The Ford Foundation in Russia and Eastern Europe
When the Soviet dissident Valery Chalidze died this past January, long living in exile in this country, his passing brought attention to the many courageous people supported by the Ford Foundation in their struggle for freedom from the Soviet state, and who in turn helped Ford find a role for itself in post-Soviet Russia.
As a young man in Russia he founded an underground journal, Social Issues, and disseminated materials forbidden by the government. He defended the rights of Jews who had been denied emigration from the Soviet Union, and the rights of homosexuals, considered an “inappropriate subject”.
He was allowed to visit the United States in 1972 to lecture at universities but was not allowed to return. But he continued to produce banned works, including through two publishing ventures, Chalidze Publications and Khronika Press.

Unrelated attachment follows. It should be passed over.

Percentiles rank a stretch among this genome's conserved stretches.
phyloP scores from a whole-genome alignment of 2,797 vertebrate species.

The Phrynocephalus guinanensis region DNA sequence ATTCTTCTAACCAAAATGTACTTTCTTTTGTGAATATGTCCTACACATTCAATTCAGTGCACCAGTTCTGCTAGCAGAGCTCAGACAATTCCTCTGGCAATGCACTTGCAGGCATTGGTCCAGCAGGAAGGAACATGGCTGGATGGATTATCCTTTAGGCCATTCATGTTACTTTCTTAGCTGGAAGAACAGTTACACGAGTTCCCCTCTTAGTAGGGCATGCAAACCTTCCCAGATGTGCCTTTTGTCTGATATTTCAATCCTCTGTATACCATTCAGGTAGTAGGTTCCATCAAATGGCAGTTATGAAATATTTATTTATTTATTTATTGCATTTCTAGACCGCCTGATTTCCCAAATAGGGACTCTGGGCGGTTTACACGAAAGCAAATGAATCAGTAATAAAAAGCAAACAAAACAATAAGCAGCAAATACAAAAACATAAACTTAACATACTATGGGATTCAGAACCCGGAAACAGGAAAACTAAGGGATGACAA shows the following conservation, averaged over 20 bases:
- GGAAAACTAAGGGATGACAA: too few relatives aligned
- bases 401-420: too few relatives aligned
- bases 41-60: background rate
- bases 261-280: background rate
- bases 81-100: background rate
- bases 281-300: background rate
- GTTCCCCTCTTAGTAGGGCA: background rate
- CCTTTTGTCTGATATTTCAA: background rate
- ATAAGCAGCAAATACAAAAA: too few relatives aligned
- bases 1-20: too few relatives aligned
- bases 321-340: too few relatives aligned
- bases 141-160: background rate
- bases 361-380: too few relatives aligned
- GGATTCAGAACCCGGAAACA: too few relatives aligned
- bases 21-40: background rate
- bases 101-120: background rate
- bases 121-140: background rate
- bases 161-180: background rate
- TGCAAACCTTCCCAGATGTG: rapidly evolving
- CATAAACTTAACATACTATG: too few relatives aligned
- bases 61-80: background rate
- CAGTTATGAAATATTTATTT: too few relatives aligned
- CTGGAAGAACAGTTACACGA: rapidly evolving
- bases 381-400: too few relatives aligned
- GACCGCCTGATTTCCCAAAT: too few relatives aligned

And he helped the Foundation identify individuals, groups and institutions that could help Ford plot a way forward in Russia and Eastern Europe. The Foundation had established the Soviet and East European Study Group (SEESG) in 1988 to explore opportunities in the region, and out of its work, and with guidance from many who knew the region well, including Chalidze, came programs and initiatives explored in two articles in this issue.
Mary McAuley, Ford’s first representative in Russia, provides a first-hand account of the trials, tribulations and satisfactions of working in an environment the world was only beginning to understand.
And Irena Grudzińska Gross, who headed the Foundation’s East European program, discusses the successes, failures and frustrations of work in that rapidly changing region.
The Moscow office was closed in 2009 and the East European program has been phased out, but these articles provide intriguing insights into a pivotal period in world history—and that of the Ford Foundation.
The Early Years of The Moscow Office by Mary McAuley
Ford in Eastern Europe: Lessons Unlearned by Irena Grudzińska Gross